Publications

Memo · October 2017

A 2017 law allows districts and charter schools in Minnesota to form an innovation zone in order to try new approaches to learning that will raise student acheivement. The law provides flexibility from state law and rule to try those innovations.

Memo · June 2017

What most people call 'charter schools' is in fact system change. With a new, second, charter sector, public education can be a self-improving system. Success for the district sector might depend on its picking up innovations from the charter sector. Ted Kolderie explains.

Memo · April 2017

On April 3, 2017, fourteen states and D.C. submitted their draft ESSA state accountability plans. This memo contains one-page summaries of each state's plan, focusing on four primary areas or “big decisions” that ESSA requires each state to address.

Memo · May 2016

Having good definitions of the terms "student achievement" and "school quality" is important in our nation's quest to improve public education. But the two terms are often defined too simply, too narrowly, too controversially. This working memo puts forth our own deeper and broader definitions of these two important terms.

Memo · March 2016

Public education now has two sectors: a district sector and a chartered sector. Chartering—and this two-sector arrangement in general—needs to be thought of as a strategy for change, not just a set of schools. Given flexibility, the chartered sector can and does generate the needed innovation, the necessary improvements in learning.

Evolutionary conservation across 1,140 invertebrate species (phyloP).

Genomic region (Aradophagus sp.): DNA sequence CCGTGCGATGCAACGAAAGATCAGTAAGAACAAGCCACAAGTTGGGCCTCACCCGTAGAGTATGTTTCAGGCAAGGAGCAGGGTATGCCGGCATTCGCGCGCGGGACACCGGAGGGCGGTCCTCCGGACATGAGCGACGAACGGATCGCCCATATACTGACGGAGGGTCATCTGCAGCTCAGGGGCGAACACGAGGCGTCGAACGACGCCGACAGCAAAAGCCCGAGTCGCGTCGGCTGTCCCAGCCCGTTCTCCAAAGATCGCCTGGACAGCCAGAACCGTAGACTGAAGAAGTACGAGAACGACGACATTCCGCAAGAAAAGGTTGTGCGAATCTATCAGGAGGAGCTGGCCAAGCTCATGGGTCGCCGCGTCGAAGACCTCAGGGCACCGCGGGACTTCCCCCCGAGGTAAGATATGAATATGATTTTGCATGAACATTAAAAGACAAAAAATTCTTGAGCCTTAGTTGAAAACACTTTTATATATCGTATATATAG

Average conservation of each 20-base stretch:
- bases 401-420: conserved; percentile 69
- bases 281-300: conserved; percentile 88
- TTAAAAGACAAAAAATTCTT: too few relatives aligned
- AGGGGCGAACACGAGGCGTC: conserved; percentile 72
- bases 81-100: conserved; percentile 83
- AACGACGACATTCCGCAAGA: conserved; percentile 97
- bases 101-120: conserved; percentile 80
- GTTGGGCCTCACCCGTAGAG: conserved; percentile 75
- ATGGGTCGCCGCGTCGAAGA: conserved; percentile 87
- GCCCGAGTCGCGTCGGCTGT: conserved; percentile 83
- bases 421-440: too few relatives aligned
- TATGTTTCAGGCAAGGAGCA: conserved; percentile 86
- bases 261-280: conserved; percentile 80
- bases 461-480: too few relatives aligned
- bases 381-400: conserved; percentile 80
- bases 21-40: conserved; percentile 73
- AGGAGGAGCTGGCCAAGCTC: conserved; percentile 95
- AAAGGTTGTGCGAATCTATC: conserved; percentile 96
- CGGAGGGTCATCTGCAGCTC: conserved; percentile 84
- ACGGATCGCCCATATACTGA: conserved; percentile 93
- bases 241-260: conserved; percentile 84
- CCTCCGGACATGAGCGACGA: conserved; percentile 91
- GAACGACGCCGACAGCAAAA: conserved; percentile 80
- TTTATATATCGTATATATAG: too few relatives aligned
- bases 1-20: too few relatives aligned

Memo · July 2015

A description of areas of autonomy, assembled while consulting literature and visiting schools during the writing of the book Trusting Teachers with School Success. And, examples of how schools have used those autonomies.

Memo · January 2015

In November, 2014 the U.S. Department of Education proposed a set of priorities, requirements, and criteria for the federal charter grants to state education agencies. Here is the response of three senior E|E associates, to that proposal.

Memo · December 2011

In 2010 and 2011 Education Evolving studied the policy frameworks being used in large cities around the country to encourage innovation in school. Here is a summary of those district and state policy frameworks, as of 2011.

Memo · June 2009

The discussion about "innovation" in K-12 education is coming on rapidly, as the sense grows that K-12 requires radical change. But there is confusion about concepts and terms. Partly, this is because we are all still learning. This brief paper will try to distinguish the various meanings of "innovation."

Memo · January 2009

The country has the governmental relationships upside down, with the states setting the targets for results and Washington leaning on the states, districts and schools to make it happen. President Obama should put the roles right, so that the national government is "pushing buttons that are connected to live wires".

Memo · March 2008

The charge to K-12 has shifted from "access" to "achievement." To meet this challenge, education should be open to new entrants, new authorizers of schools, and new learning programs. This paper argues for teacher-led and other innovations to better serve student needs.